Why This "Worst Deal" Could Work

Recently, the pharmaceutical giant Merck has been receiving a bit of heat from commentators who believe that the company offered way too much money for the hepatitis c therapeutics developer Idenix Pharmaceuticals last week. Although the $3.85 billion acquisition gives Merck full rights to a promising mid-stage hepatitis c drug called samatasvir, many people believe that Gilead's blockbuster hep c drug Sovaldi (sofosbuvir) may deplete most of the market by the time Merck's combo (including samatasvir) can apply for FDA approval.

Why Merck's been under fire
If we are limiting our discussion to the US hep c patient population, I would fully agree that Merck made an unfavorable bet with its bid for Idenix. However, many people seem to miss the fact that the US only has about 2% of the world's hep c patients. Even if Gilead utterly dominates the US market for hep c in the next 3-4 years, Merck can target well over 100 million non-US patients who have few (if any) options for elimination of the virus.

Outside the US, Merck wouldn't be able to match the prices that Gilead currently charges for a 12-week regimen of Sovaldi in the United States ($84,000). However, Merck could later decide to partner with local distributors who would commercialize Merck's drug in exchange for tiered royalty payments. These are often structured as percentage-based payments that offer passive income to the parent company based on the drug's performance.

Why it could work
Although the income would take much longer to materialize, it would come at little to no cost to Merck (aside from the developmental and acquisition expenses it is already incurring). This would make it commercially viable for Merck to target the huge hep c populations in developing countries without issues of scalability or large, upfront investments.

I think Merck realizes that it cannot launch a hep c drug that will take off sprinting like Sovaldi did (with $2.3 billion sold in its first full quarter on the market), but there are many dollars waiting to be picked up by reasonably priced hep c products that work better than generic antivirals. On the global scale, hepatitis c is a numbers game that cannot be won by overpriced drugs. Even if Gilead's Sovaldi fully saturates US market by the time Merck launches a competitor, it only means that the low-hanging fruit are gone.

It's also worth noting that Gilead's Sovaldi would not always erase market share for other hep c therapies. Because antiviral therapies often have synergistic effects, we could eventually see Sovaldi and Merck's drugs used in combination (and in fact, Merck is already testing a three-drug combo including Sovaldi in the hope of finding a faster-acting cure for hepatitis c). Drug layering is a growing trend in medicine, and it gives latecomer cocktails like Merck's a fighting chance against drugs that have already saturated the market years after launch.

Of course, there are risks
Having said this, it should be stated that the Idenix acquisition was an aggressive move that could easilyend up backfiringshould a cocktail including samatasvir be drastically inferior to Sovaldi. An FDA rejection of samatasvir could also kill Merck's multibillion-dollar investment outright, depending on the company's ability to salvage the product in such a scenario.

Unless a successful drug combination trial is performed, Merck's cocktail would also have to compete directly with AbbVie's experimental hep c therapy, which received priority review from the FDA yesterday. FDA approval of this product is seems likely, which puts more pressure on Merck to focus on ex-US markets.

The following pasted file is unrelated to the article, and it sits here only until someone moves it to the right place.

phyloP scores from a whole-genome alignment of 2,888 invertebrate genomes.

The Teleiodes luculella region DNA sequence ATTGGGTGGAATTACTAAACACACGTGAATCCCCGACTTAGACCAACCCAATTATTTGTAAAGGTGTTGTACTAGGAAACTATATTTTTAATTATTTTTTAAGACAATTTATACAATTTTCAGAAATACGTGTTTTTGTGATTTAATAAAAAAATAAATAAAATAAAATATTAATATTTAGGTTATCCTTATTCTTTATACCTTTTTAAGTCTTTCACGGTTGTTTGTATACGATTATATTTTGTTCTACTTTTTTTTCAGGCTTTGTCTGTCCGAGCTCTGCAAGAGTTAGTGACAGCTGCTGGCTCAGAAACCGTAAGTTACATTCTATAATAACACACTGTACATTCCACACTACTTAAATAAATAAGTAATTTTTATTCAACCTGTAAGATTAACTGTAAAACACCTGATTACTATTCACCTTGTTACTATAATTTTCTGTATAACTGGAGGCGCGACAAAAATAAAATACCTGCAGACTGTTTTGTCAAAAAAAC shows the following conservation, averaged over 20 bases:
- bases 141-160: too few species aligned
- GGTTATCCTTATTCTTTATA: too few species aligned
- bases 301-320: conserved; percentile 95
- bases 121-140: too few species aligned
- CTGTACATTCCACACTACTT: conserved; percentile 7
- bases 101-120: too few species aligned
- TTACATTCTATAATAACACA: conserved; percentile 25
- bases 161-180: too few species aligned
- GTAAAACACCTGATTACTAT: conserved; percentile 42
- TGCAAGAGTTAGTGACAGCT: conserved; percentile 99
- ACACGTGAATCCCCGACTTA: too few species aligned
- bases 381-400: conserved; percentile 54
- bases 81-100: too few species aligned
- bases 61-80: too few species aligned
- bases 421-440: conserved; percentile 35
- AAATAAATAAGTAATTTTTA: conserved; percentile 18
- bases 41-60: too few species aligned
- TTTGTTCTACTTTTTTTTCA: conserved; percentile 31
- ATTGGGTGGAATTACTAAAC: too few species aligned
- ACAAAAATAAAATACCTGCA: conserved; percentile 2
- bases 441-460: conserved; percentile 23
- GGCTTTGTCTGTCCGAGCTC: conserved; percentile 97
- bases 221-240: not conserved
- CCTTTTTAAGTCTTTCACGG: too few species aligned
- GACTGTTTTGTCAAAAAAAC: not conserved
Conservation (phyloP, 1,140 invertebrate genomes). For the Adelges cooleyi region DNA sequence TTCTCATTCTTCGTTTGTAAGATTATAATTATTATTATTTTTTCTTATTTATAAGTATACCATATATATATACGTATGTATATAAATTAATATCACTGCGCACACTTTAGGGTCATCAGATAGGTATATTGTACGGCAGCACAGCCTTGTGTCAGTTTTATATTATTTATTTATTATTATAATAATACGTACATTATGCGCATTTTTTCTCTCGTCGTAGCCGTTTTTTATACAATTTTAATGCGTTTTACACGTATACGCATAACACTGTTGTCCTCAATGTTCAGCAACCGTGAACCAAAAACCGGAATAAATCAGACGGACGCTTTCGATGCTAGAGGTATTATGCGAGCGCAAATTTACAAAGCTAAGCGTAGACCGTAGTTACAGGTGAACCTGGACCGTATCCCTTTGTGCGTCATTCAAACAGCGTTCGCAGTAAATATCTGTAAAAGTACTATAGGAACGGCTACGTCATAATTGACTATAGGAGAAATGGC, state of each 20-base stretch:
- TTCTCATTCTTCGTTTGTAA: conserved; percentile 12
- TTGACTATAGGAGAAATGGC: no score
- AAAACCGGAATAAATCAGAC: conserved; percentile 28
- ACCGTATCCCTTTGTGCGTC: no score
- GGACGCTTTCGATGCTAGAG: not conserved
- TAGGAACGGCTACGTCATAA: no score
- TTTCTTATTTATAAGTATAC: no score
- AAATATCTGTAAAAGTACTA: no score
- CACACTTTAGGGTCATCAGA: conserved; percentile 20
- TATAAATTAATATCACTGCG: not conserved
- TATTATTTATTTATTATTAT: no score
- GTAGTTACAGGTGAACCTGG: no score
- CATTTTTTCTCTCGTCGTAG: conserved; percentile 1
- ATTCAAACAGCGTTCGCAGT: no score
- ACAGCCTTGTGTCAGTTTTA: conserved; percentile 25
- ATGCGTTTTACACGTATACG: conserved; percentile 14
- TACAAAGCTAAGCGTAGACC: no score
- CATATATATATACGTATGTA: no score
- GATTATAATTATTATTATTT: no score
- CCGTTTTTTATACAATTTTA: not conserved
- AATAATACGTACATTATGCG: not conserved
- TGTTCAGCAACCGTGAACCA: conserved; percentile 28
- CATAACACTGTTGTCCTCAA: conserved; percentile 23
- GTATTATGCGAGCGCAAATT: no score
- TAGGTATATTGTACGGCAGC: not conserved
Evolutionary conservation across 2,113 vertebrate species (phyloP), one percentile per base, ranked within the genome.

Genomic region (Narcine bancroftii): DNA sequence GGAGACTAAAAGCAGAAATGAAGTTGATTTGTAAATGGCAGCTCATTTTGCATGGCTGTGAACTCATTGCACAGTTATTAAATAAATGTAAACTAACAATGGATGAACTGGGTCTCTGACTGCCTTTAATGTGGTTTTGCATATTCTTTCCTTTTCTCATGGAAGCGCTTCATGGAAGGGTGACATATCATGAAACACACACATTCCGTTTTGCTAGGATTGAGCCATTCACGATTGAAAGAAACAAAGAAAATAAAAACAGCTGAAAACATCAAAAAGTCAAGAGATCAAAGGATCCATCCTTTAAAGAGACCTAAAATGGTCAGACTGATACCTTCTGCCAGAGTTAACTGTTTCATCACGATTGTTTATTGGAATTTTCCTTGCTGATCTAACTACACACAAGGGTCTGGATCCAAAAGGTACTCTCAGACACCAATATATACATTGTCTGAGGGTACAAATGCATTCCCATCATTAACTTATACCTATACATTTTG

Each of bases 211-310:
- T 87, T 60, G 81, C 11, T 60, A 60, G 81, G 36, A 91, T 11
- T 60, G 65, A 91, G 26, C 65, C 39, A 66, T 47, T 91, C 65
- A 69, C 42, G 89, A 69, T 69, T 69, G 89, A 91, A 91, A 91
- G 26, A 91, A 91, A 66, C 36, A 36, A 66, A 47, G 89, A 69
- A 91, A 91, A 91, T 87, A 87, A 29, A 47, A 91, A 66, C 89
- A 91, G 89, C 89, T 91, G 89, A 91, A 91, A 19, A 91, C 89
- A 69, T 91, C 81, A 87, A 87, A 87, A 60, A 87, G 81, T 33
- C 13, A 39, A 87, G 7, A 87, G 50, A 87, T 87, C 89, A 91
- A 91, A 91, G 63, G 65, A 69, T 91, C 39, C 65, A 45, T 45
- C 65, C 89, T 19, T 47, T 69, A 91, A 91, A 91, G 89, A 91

Gilead spent a lot more for Sovaldi (through the $11 billion acquisition of Pharmasset in 2011), but the company is on track to make its money back pretty quickly. Although the Merck acquisition of Idenix is smaller in size, it is riskier and much less "efficient" in terms of its ability to break even. Assuming the Sovaldi run rate continues, the Pharmasset acquisition will have paid for itself by some time in 2015. The Idenix acquisition, on the other hand, may not pay for itself for quite some time -- and that assumes regulatory approval.

Final thoughts
Although Merck has the ability to fund new R&D projects, its larger corporate structure means the company isn't as nimble as smaller biotechs. Outright acquisitions are simpler, and more cost effective in most cases. Why would Merck want to develop its own drugs when it can acquire phase 2/3 drugs that already come with built-in research teams?

As of Q1 2014, Merck reported over $15.8 billion in cash on its balance sheets. Merck could be using this money to pay off the $8.5 billion in long term debts reported on the balance sheet, but a low interest rate environment make this an unattractive option for corporations without any solvency issues.

Merck may have overpaid for Idenix, but I do believe that aggressive acquisitions still make a lot of sense for this company given its situation. Merck has recently been focusing much of its R&D efforts on the mid-stage PD-1 inhibiting cancer drug pembrolizumab, which has shown phenomenal efficacy against difficult forms of cancer (late-stage skin, liver, renal, etc.). We won't know for a while whether the hep c play has paid off -- but this is a big market with lots of opportunities.

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The article Why This "Worst Deal" Could Work originally appeared on Fool.com.

Brian Wilson has no position in any stocks mentioned. The Motley Fool recommends Gilead Sciences. The Motley Fool owns shares of Gilead Sciences. Try any of our Foolish newsletter services free for 30 days. We Fools may not all hold the same opinions, but we all believe that considering a diverse range of insights makes us better investors. The Motley Fool has a disclosure policy.

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